Combustible Celluloid
 
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With: Emile Hirsch, Andi Matichak, Luke David Blumm, Cranston Johnson, Blaine Maye, J Robert Spencer, Rocco Sisto, Kristine Nielsen, Erin Bradley Dangar, Adam Stephenson, David Kallaway
Written by: Ivan Kavanagh
Directed by: Ivan Kavanagh
MPAA Rating: NR
Running Time: 98
Date: 03/05/2021
IMDB

Son (2021)

2 Stars (out of 4)

Spawn Broker

By Jeffrey M. Anderson

Generally well-made and well-acted, the horror/thriller Son nonetheless doesn't really work due to a repetitive, fairly predictable storyline, and its many upsetting scenes of a child screaming in pain.

As it begins, a disheveled pregnant woman, Laura (Andi Matichak), appears to be on the run. When her baby starts to come, she screams "I don't want you!" But the baby is born. Years later, Laura seems to be the happy single mom of eight year-old David (Luke David Blumm). One night Laura discovers a group of strange people in David's room, who disappear as quickly as they came.

She calls the police, and a detective, Paul (Emile Hirsch), shows up. Even though he can't find anything, he's sympathetic to her concerns. David suddenly falls very ill, with bruises appearing on his body. Laura leaves him with her neighbor Susan (Erin Bradley Dangar) for a second, but when she comes back, David has torn her open and is drinking her blood. Laura decides to protect her child at all costs and goes on the run. But Paul is determined to find her, and David.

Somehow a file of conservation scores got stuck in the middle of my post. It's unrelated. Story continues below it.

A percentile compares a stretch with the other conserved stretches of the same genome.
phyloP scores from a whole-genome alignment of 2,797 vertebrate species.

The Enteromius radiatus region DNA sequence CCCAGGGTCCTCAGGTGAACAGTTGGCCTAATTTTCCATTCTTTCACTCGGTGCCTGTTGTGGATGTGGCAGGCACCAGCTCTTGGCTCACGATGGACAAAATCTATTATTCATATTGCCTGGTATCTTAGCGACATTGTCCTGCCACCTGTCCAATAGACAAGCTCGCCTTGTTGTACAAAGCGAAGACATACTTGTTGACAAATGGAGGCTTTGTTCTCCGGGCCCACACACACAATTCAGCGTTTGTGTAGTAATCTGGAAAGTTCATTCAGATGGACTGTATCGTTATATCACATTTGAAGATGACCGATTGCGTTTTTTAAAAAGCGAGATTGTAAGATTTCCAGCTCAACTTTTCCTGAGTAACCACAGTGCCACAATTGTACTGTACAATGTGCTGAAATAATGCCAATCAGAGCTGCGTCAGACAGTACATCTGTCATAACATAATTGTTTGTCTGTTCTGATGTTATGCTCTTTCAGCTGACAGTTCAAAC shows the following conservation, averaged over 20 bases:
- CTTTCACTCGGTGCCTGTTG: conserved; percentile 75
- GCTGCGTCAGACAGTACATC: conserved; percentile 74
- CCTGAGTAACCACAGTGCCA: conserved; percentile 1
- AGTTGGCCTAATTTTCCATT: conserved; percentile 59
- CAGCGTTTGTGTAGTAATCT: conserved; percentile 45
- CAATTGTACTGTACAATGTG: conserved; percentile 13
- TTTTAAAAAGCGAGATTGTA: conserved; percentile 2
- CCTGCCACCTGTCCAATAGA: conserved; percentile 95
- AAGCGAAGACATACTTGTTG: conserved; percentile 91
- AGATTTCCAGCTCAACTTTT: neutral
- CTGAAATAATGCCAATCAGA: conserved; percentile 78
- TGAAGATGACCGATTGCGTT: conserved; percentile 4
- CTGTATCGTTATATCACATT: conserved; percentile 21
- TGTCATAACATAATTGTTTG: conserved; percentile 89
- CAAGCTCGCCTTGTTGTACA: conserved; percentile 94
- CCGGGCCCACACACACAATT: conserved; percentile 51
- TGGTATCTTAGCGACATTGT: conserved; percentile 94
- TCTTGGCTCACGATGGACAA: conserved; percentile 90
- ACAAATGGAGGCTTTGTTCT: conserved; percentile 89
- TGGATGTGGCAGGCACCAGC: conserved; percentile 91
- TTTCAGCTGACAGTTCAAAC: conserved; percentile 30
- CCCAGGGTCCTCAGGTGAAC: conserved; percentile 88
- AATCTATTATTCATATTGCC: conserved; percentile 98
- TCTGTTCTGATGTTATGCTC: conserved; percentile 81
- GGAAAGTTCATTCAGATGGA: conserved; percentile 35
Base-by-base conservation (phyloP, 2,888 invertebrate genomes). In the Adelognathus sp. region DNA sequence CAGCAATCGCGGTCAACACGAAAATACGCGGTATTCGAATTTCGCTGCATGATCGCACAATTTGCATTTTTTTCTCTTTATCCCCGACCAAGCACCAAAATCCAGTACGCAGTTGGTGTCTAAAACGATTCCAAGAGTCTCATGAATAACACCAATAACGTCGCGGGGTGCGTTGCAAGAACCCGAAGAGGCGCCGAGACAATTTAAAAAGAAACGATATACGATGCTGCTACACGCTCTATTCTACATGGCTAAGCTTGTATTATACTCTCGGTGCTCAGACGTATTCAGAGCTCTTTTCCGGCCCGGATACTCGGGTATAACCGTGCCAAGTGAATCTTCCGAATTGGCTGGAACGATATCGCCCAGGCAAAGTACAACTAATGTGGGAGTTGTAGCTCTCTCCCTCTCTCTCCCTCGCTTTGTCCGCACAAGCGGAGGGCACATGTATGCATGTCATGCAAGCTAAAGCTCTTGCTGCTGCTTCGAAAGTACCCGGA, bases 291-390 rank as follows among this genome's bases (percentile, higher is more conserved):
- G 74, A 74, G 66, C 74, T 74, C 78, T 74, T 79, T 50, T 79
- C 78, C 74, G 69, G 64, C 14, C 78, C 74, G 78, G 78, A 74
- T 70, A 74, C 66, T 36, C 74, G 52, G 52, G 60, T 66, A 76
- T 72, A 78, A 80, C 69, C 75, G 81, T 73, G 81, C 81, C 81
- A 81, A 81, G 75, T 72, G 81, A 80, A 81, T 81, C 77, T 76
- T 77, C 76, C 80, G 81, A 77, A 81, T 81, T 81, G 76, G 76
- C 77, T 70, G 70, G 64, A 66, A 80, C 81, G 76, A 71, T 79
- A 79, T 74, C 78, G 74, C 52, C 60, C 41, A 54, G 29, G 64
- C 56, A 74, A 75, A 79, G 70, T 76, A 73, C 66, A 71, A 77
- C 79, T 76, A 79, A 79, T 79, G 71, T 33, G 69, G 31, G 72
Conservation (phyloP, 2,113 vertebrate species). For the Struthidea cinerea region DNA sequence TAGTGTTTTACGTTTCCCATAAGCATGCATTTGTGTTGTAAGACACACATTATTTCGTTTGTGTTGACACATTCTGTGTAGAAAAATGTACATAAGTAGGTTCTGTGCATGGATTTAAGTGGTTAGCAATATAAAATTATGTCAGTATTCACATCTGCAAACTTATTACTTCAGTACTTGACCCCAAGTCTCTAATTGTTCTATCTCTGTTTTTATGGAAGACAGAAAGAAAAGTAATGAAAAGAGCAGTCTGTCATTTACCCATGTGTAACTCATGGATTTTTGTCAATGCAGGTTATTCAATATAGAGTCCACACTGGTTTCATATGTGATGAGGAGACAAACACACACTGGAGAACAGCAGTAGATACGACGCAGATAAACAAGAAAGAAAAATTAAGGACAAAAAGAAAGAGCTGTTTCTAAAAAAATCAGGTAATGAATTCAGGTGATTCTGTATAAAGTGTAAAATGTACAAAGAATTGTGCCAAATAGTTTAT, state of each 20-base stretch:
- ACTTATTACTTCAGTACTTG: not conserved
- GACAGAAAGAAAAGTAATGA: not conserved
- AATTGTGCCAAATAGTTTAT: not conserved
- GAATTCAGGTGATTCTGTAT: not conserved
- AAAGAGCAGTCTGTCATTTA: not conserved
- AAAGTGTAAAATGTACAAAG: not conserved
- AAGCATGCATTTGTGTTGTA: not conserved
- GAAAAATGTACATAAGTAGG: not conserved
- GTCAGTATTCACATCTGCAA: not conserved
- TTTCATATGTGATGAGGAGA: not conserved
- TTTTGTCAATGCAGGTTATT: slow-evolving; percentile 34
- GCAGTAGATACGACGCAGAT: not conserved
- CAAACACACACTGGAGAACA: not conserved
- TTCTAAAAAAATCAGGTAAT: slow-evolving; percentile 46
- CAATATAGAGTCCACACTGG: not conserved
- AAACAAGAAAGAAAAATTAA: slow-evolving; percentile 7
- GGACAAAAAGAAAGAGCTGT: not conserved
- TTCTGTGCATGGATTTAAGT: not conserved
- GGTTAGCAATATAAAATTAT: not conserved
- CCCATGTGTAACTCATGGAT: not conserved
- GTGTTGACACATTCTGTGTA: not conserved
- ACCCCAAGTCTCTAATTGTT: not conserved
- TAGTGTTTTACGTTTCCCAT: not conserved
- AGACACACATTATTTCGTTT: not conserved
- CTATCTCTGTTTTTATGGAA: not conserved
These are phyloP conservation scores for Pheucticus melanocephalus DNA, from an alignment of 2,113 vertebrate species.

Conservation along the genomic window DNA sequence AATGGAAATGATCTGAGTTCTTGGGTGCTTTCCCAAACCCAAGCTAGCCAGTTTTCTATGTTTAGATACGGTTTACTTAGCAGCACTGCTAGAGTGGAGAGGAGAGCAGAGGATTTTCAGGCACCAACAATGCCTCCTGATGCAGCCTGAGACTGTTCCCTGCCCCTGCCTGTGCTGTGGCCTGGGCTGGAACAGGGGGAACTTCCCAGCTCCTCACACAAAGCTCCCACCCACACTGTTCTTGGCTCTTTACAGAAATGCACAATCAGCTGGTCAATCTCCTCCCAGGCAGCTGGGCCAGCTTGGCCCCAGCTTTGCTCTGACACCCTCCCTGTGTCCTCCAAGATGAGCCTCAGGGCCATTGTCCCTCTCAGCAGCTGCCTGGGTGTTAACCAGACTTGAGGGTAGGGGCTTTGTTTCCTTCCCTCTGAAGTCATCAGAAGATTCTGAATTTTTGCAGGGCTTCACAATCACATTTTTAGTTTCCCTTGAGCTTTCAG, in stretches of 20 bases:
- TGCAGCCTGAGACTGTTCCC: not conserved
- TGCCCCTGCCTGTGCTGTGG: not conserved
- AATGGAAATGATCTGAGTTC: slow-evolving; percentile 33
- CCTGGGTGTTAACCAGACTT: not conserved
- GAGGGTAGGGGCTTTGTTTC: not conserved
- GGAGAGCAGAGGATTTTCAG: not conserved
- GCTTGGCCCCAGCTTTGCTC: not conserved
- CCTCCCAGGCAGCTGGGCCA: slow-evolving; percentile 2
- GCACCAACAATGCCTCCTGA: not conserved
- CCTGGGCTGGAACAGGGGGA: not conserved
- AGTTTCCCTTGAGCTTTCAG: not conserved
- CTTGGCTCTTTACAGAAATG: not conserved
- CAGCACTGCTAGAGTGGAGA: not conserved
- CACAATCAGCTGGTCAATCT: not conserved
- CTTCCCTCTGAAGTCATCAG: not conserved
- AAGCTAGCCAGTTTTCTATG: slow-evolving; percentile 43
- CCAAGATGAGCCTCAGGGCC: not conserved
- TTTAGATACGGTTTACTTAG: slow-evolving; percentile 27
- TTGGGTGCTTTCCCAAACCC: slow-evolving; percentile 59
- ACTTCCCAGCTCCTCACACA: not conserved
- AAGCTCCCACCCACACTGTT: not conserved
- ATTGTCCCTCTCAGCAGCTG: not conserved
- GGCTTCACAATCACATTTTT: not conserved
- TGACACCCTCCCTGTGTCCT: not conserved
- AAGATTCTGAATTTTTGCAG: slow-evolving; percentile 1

To be sure, Son is evenly-paced, sufficiently gory, and intermittently thrilling. Matichak is authentic as Laura, diving deep into motherly love and the instinct to protect her child under any circumstances, while Hirsch shows a compassionate side that is appealing. However, the movie kicks off with the momentum of a promised chase that it never really keeps up, despite an occasional lurking figure.

Then, it becomes more or less a vampire story, or even vaguely along the lines of something like Little Shop of Horrors, in which the main character must find the least admirable humans to obtain fresh blood to sustain its creation. And with each segment happening more or less the same way, with poor David shrieking "it hurts! It hurts so bad!" each time, it gets a little hard to take.

Add all this to the fact that the opening sequence hangs over the entire story, anticipating that other shoe dropping. When it finally does, it feels too little, too late. Son was a decent try, but its minuses tend to overpower its plusses.

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